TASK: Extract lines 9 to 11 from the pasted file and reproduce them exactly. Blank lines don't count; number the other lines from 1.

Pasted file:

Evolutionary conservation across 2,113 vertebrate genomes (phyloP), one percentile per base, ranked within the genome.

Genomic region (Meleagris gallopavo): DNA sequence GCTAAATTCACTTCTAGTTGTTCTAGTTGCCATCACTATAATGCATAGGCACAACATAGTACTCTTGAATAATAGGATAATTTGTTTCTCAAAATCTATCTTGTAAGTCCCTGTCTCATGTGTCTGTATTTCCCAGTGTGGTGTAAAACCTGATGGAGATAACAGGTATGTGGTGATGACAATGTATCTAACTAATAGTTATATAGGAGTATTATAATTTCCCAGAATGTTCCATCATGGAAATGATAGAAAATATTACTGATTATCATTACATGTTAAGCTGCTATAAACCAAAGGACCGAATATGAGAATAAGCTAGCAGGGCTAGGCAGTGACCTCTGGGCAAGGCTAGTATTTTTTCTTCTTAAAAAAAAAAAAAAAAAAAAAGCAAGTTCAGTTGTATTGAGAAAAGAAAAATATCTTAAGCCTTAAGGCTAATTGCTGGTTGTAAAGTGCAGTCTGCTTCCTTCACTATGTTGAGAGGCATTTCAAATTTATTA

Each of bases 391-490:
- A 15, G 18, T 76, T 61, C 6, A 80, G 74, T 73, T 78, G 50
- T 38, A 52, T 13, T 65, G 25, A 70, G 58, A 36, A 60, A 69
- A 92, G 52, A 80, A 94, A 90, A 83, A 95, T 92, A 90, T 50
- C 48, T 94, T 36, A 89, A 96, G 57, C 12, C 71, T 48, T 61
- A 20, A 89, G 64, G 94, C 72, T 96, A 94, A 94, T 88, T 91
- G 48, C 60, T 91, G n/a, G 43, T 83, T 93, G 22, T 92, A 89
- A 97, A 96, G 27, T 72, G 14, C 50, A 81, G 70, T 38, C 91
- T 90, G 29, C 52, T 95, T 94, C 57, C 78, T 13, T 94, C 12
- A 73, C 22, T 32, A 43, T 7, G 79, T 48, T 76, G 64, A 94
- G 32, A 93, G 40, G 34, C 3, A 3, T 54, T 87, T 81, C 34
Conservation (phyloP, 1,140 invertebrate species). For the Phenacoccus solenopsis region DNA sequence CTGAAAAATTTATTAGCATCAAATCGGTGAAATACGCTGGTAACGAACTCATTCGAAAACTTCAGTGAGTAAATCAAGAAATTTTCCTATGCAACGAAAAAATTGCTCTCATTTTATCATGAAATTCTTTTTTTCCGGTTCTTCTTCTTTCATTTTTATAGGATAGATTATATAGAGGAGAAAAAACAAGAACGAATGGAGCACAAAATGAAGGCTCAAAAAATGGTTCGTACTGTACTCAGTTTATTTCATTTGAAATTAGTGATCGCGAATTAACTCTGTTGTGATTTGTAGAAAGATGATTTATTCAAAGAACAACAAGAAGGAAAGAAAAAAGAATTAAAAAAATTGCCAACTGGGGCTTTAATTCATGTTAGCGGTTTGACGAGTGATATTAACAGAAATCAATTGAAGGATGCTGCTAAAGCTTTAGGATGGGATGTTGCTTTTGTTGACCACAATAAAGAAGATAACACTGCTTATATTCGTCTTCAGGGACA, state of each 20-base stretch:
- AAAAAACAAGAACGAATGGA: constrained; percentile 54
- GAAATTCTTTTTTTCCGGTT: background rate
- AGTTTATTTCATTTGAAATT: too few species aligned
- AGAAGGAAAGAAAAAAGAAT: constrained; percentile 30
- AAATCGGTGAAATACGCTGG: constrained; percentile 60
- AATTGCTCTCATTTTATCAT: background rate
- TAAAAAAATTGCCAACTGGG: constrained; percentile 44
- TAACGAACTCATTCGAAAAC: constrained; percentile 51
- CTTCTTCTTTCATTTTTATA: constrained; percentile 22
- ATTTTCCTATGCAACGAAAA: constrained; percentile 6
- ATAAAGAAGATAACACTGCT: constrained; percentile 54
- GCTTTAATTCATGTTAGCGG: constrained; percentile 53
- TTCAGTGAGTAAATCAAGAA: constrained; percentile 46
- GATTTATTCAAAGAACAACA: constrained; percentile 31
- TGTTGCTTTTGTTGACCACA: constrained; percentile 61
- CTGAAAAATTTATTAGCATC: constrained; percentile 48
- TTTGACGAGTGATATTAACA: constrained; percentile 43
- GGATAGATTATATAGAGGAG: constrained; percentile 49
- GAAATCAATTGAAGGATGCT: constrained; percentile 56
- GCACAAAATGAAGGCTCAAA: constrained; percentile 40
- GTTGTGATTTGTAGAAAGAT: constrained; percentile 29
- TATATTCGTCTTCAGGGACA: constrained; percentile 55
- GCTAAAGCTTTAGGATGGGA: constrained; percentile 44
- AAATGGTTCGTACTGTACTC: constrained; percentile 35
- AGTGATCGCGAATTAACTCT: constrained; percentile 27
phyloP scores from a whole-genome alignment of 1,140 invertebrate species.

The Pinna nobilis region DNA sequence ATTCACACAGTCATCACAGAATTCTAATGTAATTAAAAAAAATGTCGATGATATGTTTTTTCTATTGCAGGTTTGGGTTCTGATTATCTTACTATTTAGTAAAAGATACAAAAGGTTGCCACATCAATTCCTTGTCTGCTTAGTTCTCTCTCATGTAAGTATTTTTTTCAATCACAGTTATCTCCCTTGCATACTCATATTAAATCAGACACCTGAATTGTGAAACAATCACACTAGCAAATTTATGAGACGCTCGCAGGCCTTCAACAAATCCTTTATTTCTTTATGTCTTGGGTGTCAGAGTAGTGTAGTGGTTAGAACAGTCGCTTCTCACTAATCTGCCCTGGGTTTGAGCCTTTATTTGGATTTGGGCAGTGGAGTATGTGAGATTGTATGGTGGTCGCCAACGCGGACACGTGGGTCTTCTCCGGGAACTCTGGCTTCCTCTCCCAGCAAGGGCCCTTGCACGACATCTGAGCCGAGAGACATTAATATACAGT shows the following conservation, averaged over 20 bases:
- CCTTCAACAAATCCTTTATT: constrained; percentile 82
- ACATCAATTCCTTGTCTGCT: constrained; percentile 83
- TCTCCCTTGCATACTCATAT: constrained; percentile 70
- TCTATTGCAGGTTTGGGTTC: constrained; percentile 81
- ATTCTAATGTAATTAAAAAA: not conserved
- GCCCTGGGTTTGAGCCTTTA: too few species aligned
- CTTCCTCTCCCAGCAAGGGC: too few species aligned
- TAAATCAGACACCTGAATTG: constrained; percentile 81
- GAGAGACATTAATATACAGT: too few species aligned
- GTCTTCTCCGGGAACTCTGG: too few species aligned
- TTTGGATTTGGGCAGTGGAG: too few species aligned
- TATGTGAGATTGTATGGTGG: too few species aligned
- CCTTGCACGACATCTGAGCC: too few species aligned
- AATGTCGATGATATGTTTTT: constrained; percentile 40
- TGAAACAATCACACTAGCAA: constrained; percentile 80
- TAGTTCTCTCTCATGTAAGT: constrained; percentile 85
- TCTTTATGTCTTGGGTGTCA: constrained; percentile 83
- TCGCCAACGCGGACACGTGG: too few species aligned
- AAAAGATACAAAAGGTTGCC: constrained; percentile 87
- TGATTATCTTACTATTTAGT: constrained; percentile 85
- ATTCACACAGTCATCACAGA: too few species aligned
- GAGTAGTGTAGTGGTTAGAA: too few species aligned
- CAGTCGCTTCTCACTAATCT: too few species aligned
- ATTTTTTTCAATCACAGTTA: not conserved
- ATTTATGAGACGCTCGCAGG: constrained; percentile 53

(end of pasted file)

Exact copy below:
- G 48, C 60, T 91, G n/a, G 43, T 83, T 93, G 22, T 92, A 89
- A 97, A 96, G 27, T 72, G 14, C 50, A 81, G 70, T 38, C 91
- T 90, G 29, C 52, T 95, T 94, C 57, C 78, T 13, T 94, C 12